DrugLib.com — Drug Information Portal

Rx drug information, pharmaceutical research, clinical trials, news, and more



Metabolic forearm vasodilation is enhanced following Bier block with phentolamine.

Author(s): Moradkhan R, McQuillan P, Hogeman C, Leuenberger A, Linton-Frazier L, Leuenberger UA

Affiliation(s): Heart & Vascular Institute, Penn State College of Medicine, Hershey, Pennsylvania 17033, USA.

Publication date & source: 2007-10, Am J Physiol Heart Circ Physiol., 293(4):H2289-95. Epub 2007 Aug 3.

Publication type: Clinical Trial; Research Support, N.I.H., Extramural

The extent to which sympathetic nerve activity restrains metabolic vasodilation in skeletal muscle remains unclear. We determined forearm blood flow (FBF; ultrasound/Doppler) and vascular conductance (FVC) responses to 10 min of ischemia [reactive hyperemic blood flow (RHBF)] and 10 min of systemic hypoxia (inspired O(2) fraction = 0.1) before and after regional sympathetic blockade with the alpha-receptor antagonist phentolamine via Bier block in healthy humans. In a control group, we performed sham Bier block with saline. Consistent with alpha- receptor inhibition, post-phentolamine, basal FVC (FBF/mean arterial pressure) increased (pre vs. post: 0.42 +/- 0.05 vs. 1.03 +/- 0.21 units; P < 0.01; n = 12) but did not change in the saline controls (pre vs. post: 0.56 +/- 0.14 vs. 0.53 +/- 0.08 units; P = not significant; n = 5). Post-phentolamine, total RHBF (over 3 min) increased substantially (pre vs. post: 628 +/- 75 vs. 826 +/- 92 ml/min; P < 0.01) but did not change in the controls (pre vs. post: 618 +/- 66 vs. 661 +/- 35 ml/min; P = not significant). In all conditions, compared with peak RHBF, peak skin reactive hyperemia was markedly delayed. Furthermore, post-phentolamine (pre vs. post: 0.43 +/- 0.06 vs. 1.16 +/- 0.17 units; P < 0.01; n = 8) but not post-saline (pre vs. post: 0.93 +/- 0.16 vs. 0.87 +/- 0.19 ml/min; P = not significant; n = 5), the FVC response to hypoxia (arterial O(2) saturation = 77 +/- 1%) was markedly enhanced. These data suggest that sympathetic vasoconstrictor nerve activity markedly restrains skeletal muscle vasodilation induced by local (forearm ischemia) and systemic (hypoxia) vasodilator stimuli.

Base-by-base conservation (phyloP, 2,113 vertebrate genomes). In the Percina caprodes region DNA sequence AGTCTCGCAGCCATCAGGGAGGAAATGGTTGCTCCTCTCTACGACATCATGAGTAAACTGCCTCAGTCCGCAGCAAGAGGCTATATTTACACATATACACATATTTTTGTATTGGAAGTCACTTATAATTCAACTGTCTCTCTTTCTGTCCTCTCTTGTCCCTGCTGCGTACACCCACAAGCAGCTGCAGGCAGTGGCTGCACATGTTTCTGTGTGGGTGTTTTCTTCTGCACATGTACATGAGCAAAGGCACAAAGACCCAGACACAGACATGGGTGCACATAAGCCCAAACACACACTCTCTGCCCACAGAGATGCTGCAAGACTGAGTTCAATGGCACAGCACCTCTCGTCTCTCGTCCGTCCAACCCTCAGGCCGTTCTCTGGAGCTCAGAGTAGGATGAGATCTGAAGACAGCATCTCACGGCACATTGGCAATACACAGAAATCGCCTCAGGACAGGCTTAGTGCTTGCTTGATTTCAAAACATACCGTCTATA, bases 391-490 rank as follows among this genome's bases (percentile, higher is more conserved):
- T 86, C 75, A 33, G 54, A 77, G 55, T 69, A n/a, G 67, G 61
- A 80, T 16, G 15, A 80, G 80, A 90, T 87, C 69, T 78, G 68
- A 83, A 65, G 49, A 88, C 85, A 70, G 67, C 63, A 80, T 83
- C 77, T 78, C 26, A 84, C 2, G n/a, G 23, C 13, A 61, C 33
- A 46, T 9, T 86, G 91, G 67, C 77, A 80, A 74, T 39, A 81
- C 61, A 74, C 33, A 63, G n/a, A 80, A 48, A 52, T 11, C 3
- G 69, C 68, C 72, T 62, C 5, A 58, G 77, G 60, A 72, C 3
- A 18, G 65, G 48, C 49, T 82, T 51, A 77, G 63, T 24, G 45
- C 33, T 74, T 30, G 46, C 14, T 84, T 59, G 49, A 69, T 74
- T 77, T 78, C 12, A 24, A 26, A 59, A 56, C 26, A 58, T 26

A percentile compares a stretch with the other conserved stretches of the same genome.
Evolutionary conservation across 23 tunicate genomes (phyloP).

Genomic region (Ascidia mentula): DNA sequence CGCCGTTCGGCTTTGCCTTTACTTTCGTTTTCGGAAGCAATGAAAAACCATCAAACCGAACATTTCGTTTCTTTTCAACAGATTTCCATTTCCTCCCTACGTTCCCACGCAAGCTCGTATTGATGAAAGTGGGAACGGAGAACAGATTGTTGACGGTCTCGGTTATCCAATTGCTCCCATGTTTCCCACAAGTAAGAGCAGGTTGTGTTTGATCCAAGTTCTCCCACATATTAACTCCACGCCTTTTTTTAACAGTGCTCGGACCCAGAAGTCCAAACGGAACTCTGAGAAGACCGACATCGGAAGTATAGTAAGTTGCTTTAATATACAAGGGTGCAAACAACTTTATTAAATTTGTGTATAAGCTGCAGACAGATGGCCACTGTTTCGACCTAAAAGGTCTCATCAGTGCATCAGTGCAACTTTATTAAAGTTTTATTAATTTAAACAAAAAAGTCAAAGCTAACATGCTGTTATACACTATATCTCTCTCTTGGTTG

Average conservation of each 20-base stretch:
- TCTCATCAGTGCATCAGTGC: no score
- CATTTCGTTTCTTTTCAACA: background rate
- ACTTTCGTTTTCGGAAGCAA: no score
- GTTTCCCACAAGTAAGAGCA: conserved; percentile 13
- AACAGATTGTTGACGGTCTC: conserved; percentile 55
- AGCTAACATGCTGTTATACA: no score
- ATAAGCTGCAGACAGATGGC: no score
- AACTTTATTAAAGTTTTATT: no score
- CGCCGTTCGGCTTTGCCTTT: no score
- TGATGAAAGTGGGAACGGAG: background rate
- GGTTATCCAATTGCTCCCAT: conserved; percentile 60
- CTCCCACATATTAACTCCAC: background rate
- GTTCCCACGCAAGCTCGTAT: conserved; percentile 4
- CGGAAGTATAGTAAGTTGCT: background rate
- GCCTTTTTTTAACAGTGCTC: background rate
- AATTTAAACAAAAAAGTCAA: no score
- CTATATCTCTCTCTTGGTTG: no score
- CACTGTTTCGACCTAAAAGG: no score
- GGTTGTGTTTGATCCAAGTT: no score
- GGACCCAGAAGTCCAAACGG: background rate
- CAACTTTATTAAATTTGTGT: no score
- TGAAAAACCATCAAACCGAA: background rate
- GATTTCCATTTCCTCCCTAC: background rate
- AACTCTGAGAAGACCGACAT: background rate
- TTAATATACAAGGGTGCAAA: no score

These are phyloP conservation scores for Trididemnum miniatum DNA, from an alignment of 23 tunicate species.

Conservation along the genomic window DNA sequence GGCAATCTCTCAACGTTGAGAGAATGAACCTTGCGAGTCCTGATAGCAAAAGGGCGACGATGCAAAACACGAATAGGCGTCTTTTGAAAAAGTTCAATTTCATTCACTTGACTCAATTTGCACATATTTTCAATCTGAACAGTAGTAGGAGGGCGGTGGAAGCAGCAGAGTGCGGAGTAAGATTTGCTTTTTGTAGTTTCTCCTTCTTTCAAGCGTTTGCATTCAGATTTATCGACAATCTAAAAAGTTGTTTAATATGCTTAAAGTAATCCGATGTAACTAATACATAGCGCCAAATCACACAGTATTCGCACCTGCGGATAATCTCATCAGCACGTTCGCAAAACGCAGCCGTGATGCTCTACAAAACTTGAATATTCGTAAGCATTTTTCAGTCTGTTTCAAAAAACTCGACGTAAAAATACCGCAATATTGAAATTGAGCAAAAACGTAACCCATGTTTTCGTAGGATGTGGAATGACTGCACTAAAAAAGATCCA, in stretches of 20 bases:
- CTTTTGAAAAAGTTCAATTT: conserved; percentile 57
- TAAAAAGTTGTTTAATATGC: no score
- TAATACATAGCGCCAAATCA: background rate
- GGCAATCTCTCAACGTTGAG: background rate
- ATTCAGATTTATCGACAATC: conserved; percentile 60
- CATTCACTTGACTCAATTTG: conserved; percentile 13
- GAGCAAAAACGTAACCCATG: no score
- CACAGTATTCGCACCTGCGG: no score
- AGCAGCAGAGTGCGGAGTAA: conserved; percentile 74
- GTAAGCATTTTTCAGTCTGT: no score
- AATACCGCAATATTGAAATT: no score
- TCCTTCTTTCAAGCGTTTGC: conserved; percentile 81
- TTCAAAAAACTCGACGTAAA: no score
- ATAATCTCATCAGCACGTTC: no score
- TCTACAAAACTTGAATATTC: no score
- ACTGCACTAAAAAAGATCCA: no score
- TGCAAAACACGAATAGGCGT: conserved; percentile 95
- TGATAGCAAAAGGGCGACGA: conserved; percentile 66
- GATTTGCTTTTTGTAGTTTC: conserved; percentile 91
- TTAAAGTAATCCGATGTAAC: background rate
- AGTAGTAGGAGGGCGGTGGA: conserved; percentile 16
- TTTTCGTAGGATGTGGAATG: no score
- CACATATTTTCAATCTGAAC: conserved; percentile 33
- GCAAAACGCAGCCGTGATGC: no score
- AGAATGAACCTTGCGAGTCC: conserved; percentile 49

Page last updated: 2008-01-02

-- advertisement -- The American Red Cross
 
Home | About Us | Contact Us | Site usage policy | Privacy policy

All Rights reserved - Copyright DrugLib.com, 2006-2017